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America's fat can't be solved by a tax

The growing obesity rate in the United States is a big fat problem for everybody. Obesity has increased every family’s health care costs by an average of $1,250, according to New York Times writer David Leonhardt who used statistics from the Center for Disease Control.

The unhealthy lifestyles these people lead, which has risen 37 percent between 1998 and 2006, affects not only their own well-being, but it adversely affects our economy, our health care system and our environment. So what should be done to try and reduce the availability of our unhealthy American diet?

The City Council of Los Angeles approved a moratorium on new fast food restaurants specifically in South Los Angeles. The result: an unlikely chance that it will in fact rein in obesity.

Results from the think tank Rand Corp. illustrated that although obesity does target lower income neighborhoods, South Los Angeles had a very low percentage of fast food chains that were accessible to them.

What seemed like a great idea to reduce the amount of obese people in this country turned out to not produce the results the L.A. City Council was looking for.

There is no debate that fast food is an unhealthy option, however the study demonstrates how complicated this problem truly is.

Fast food, junk food, soda are all convenient ways of eating, and the pace of our society continually demands this injurious way of eating. And it takes a large toll, not only the people directly affected by this health choice, but for those families whose health care costs are increased with each pound gained.

For many, fast food is the only option economically. Lower income families resort to the drive-thru line because it is cheaper to feed a family a five in that fashion than to cook a meal of nutritious substance. It is unfair to expect families to go bankrupt trying to eat healthy, when an easier alternative is cheaper.

This order of things needs to change. We need to recognize this injustice and correct it by demanding healthier, inexpensive options for the poor families of this country. And we should not be content when simple solutions are enacted to try and solve these problems.

So while the elimination of fast food restaurants would provide health benefits, obesity might not go away, because the same people will try and find different ways to feed their family while not emptying the bank.

Since the healthcare debate has become headline news for the past few months, other proposals such as the “fat tax” have been articulated that try and lower the cost of health care for everybody, while reducing the number of obese people.

The tax, similarly connected to the tobacco tax, would increase the tax on junk foods, sodas and things of the sort.

Again, this type of measure would predominately fall to poor people who consume more of these products on average than affluent people.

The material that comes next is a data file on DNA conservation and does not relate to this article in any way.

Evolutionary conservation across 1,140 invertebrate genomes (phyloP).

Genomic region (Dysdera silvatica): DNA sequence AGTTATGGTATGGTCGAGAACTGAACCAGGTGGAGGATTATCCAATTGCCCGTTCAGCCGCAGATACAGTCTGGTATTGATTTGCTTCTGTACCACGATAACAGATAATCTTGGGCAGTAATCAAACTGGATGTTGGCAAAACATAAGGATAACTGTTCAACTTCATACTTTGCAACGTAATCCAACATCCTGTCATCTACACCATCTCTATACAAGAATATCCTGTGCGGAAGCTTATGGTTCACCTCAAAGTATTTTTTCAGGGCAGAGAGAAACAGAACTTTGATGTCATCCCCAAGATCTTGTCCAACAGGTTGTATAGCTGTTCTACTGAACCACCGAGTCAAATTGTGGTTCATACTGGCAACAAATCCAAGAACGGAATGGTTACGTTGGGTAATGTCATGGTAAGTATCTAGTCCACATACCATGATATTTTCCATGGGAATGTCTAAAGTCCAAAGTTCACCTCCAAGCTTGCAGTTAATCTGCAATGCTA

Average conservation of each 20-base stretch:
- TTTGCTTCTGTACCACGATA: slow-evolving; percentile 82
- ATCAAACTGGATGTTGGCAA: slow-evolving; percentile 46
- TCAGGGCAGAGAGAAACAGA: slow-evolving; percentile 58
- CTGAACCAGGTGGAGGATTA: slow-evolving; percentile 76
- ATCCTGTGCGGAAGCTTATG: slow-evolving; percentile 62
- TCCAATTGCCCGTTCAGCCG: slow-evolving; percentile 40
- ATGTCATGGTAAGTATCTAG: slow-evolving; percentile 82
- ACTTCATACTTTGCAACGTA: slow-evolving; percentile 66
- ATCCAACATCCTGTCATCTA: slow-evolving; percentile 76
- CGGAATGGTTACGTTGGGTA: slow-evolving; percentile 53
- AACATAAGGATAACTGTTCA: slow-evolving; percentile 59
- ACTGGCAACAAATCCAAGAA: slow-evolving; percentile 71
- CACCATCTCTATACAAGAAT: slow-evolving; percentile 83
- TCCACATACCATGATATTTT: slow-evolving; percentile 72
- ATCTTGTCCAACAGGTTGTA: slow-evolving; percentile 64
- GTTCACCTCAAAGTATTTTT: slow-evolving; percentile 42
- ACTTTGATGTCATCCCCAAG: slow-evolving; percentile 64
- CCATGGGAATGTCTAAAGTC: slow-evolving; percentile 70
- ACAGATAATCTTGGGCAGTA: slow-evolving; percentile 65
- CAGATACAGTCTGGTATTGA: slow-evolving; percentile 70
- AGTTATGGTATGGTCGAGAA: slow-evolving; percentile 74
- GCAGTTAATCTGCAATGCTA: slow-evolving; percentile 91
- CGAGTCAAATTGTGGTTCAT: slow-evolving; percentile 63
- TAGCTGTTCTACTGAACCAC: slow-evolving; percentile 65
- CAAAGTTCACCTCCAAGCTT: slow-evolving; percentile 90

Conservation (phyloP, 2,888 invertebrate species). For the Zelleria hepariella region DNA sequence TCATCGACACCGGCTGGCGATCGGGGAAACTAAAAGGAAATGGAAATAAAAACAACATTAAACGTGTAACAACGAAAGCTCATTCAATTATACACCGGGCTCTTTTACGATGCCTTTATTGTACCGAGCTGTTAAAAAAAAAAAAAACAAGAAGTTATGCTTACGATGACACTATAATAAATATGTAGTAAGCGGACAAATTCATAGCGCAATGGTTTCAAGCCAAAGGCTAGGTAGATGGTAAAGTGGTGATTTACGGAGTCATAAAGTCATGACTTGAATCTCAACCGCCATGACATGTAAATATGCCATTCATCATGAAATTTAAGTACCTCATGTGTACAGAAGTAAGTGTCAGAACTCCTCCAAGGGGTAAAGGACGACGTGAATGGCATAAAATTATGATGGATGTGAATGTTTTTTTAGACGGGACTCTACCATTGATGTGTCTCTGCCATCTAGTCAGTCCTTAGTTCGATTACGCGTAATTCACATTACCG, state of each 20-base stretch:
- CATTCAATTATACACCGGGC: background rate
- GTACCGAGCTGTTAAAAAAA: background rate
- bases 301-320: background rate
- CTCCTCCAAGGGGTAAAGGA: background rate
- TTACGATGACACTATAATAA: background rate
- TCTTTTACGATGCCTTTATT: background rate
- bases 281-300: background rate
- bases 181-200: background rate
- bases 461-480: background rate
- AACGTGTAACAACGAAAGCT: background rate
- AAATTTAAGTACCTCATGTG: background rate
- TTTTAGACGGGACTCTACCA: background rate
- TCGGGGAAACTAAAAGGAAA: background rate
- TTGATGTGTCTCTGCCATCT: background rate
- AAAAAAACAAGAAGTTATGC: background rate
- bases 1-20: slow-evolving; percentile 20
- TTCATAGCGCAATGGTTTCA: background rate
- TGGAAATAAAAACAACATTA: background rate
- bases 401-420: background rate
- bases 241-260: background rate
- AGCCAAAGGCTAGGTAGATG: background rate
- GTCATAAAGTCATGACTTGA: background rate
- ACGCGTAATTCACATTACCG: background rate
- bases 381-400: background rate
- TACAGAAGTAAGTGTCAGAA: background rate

The similarities to the tobacco tax fall short when it is taken into consideration that people who chose to smoke on average are able to afford it. Smoking a cigarette becomes a choice, eating is a necessity.

Any sort of proposal that doesn’t address the problem in a more complex way, would ultimately do more devastating harm than good.

A series of measures needs to be enacted in order to try and sway the normal unhealthy American diet.

First, education about healthy eating and well-being needs to be addressed in a more serious way, i.e. not continually cutting physical education in public schools, providing kids an understanding of what they put in their body and demonstrating the importance of a well-balanced life.

Second, concrete steps need to be taken by our elected officials to endorse slower foods throughout America.

Slower foods means less distance traveled from ground to plate and emphasizes buying locally, eating organically and relying more on wholesome foods.

Lastly, for those who are lucky enough to take on a healthy lifestyle, should. Plant a garden, refuse to buy fast food and pass the awareness onto family and friends. One of the most effective ways for garnering change in this country is to vote with your wallet, and that choice can be made everyday.

The health care topic will continue to be the focus of heavy debate until something is put into place, but before we start looking for others to try and solve our problems, which we should expect the government to do the best we can, lets first look at what we can be personally accountable for.

And simple, unproven solutions to complex problems can be detrimental to those who cannot afford any more problems.

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